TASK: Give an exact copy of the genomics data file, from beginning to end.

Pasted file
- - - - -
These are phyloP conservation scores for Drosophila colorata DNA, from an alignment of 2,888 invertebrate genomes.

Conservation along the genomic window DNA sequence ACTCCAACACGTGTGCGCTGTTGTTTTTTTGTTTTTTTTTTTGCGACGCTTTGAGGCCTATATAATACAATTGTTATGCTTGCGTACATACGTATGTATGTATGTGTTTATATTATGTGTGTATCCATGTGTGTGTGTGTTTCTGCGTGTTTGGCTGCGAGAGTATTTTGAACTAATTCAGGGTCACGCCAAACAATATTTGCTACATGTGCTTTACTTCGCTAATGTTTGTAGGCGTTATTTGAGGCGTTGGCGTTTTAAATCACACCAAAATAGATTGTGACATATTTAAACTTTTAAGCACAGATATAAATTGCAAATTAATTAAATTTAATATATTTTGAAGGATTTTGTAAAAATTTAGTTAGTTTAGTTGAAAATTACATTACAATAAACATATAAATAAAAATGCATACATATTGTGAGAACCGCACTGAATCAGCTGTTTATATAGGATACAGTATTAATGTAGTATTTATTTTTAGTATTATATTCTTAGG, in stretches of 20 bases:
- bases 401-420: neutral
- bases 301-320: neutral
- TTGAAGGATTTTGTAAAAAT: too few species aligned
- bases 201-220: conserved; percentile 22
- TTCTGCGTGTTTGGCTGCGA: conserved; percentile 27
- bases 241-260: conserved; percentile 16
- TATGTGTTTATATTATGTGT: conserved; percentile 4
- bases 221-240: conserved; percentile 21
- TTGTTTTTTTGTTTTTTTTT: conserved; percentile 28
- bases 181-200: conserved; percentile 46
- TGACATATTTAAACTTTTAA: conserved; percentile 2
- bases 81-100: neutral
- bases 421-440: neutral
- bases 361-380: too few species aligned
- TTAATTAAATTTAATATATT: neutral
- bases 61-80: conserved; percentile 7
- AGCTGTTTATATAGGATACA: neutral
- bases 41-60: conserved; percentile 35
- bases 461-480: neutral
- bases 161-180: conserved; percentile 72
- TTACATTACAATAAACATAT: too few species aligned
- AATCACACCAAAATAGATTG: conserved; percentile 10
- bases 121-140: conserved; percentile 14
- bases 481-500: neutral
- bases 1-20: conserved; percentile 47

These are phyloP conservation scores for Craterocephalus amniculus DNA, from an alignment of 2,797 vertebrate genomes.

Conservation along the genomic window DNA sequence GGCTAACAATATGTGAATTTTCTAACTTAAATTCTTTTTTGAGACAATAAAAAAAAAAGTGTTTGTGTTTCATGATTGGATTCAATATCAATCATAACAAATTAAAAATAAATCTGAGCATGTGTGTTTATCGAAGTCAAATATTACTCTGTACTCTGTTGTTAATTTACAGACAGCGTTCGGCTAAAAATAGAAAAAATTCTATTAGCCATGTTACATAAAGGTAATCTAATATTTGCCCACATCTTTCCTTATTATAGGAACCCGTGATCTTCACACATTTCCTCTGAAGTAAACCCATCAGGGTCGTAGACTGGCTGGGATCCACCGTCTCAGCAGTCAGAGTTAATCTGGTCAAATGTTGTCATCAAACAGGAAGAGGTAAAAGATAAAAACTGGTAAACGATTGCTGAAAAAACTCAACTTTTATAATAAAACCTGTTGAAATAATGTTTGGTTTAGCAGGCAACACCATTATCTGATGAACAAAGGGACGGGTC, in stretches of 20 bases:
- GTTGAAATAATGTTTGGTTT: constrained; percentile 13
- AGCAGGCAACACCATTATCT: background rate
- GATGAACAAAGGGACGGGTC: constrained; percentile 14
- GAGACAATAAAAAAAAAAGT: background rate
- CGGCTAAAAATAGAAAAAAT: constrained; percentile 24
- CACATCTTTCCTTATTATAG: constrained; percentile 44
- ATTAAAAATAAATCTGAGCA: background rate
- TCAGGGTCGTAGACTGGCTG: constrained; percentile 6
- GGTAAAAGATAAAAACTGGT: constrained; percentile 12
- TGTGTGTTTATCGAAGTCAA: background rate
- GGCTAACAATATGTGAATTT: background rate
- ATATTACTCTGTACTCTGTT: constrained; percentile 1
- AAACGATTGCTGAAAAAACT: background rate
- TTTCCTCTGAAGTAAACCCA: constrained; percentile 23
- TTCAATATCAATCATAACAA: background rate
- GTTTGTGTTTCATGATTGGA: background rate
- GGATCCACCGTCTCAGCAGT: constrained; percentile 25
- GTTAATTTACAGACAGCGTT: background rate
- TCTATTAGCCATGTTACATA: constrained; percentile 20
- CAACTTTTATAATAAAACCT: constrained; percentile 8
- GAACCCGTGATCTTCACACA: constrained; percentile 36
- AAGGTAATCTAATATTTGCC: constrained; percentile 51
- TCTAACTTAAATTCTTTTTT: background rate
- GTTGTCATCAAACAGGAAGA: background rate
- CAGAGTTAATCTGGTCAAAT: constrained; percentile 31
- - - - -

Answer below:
These are phyloP conservation scores for Drosophila colorata DNA, from an alignment of 2,888 invertebrate genomes.

Conservation along the genomic window DNA sequence ACTCCAACACGTGTGCGCTGTTGTTTTTTTGTTTTTTTTTTTGCGACGCTTTGAGGCCTATATAATACAATTGTTATGCTTGCGTACATACGTATGTATGTATGTGTTTATATTATGTGTGTATCCATGTGTGTGTGTGTTTCTGCGTGTTTGGCTGCGAGAGTATTTTGAACTAATTCAGGGTCACGCCAAACAATATTTGCTACATGTGCTTTACTTCGCTAATGTTTGTAGGCGTTATTTGAGGCGTTGGCGTTTTAAATCACACCAAAATAGATTGTGACATATTTAAACTTTTAAGCACAGATATAAATTGCAAATTAATTAAATTTAATATATTTTGAAGGATTTTGTAAAAATTTAGTTAGTTTAGTTGAAAATTACATTACAATAAACATATAAATAAAAATGCATACATATTGTGAGAACCGCACTGAATCAGCTGTTTATATAGGATACAGTATTAATGTAGTATTTATTTTTAGTATTATATTCTTAGG, in stretches of 20 bases:
- bases 401-420: neutral
- bases 301-320: neutral
- TTGAAGGATTTTGTAAAAAT: too few species aligned
- bases 201-220: conserved; percentile 22
- TTCTGCGTGTTTGGCTGCGA: conserved; percentile 27
- bases 241-260: conserved; percentile 16
- TATGTGTTTATATTATGTGT: conserved; percentile 4
- bases 221-240: conserved; percentile 21
- TTGTTTTTTTGTTTTTTTTT: conserved; percentile 28
- bases 181-200: conserved; percentile 46
- TGACATATTTAAACTTTTAA: conserved; percentile 2
- bases 81-100: neutral
- bases 421-440: neutral
- bases 361-380: too few species aligned
- TTAATTAAATTTAATATATT: neutral
- bases 61-80: conserved; percentile 7
- AGCTGTTTATATAGGATACA: neutral
- bases 41-60: conserved; percentile 35
- bases 461-480: neutral
- bases 161-180: conserved; percentile 72
- TTACATTACAATAAACATAT: too few species aligned
- AATCACACCAAAATAGATTG: conserved; percentile 10
- bases 121-140: conserved; percentile 14
- bases 481-500: neutral
- bases 1-20: conserved; percentile 47

These are phyloP conservation scores for Craterocephalus amniculus DNA, from an alignment of 2,797 vertebrate genomes.

Conservation along the genomic window DNA sequence GGCTAACAATATGTGAATTTTCTAACTTAAATTCTTTTTTGAGACAATAAAAAAAAAAGTGTTTGTGTTTCATGATTGGATTCAATATCAATCATAACAAATTAAAAATAAATCTGAGCATGTGTGTTTATCGAAGTCAAATATTACTCTGTACTCTGTTGTTAATTTACAGACAGCGTTCGGCTAAAAATAGAAAAAATTCTATTAGCCATGTTACATAAAGGTAATCTAATATTTGCCCACATCTTTCCTTATTATAGGAACCCGTGATCTTCACACATTTCCTCTGAAGTAAACCCATCAGGGTCGTAGACTGGCTGGGATCCACCGTCTCAGCAGTCAGAGTTAATCTGGTCAAATGTTGTCATCAAACAGGAAGAGGTAAAAGATAAAAACTGGTAAACGATTGCTGAAAAAACTCAACTTTTATAATAAAACCTGTTGAAATAATGTTTGGTTTAGCAGGCAACACCATTATCTGATGAACAAAGGGACGGGTC, in stretches of 20 bases:
- GTTGAAATAATGTTTGGTTT: constrained; percentile 13
- AGCAGGCAACACCATTATCT: background rate
- GATGAACAAAGGGACGGGTC: constrained; percentile 14
- GAGACAATAAAAAAAAAAGT: background rate
- CGGCTAAAAATAGAAAAAAT: constrained; percentile 24
- CACATCTTTCCTTATTATAG: constrained; percentile 44
- ATTAAAAATAAATCTGAGCA: background rate
- TCAGGGTCGTAGACTGGCTG: constrained; percentile 6
- GGTAAAAGATAAAAACTGGT: constrained; percentile 12
- TGTGTGTTTATCGAAGTCAA: background rate
- GGCTAACAATATGTGAATTT: background rate
- ATATTACTCTGTACTCTGTT: constrained; percentile 1
- AAACGATTGCTGAAAAAACT: background rate
- TTTCCTCTGAAGTAAACCCA: constrained; percentile 23
- TTCAATATCAATCATAACAA: background rate
- GTTTGTGTTTCATGATTGGA: background rate
- GGATCCACCGTCTCAGCAGT: constrained; percentile 25
- GTTAATTTACAGACAGCGTT: background rate
- TCTATTAGCCATGTTACATA: constrained; percentile 20
- CAACTTTTATAATAAAACCT: constrained; percentile 8
- GAACCCGTGATCTTCACACA: constrained; percentile 36
- AAGGTAATCTAATATTTGCC: constrained; percentile 51
- TCTAACTTAAATTCTTTTTT: background rate
- GTTGTCATCAAACAGGAAGA: background rate
- CAGAGTTAATCTGGTCAAAT: constrained; percentile 31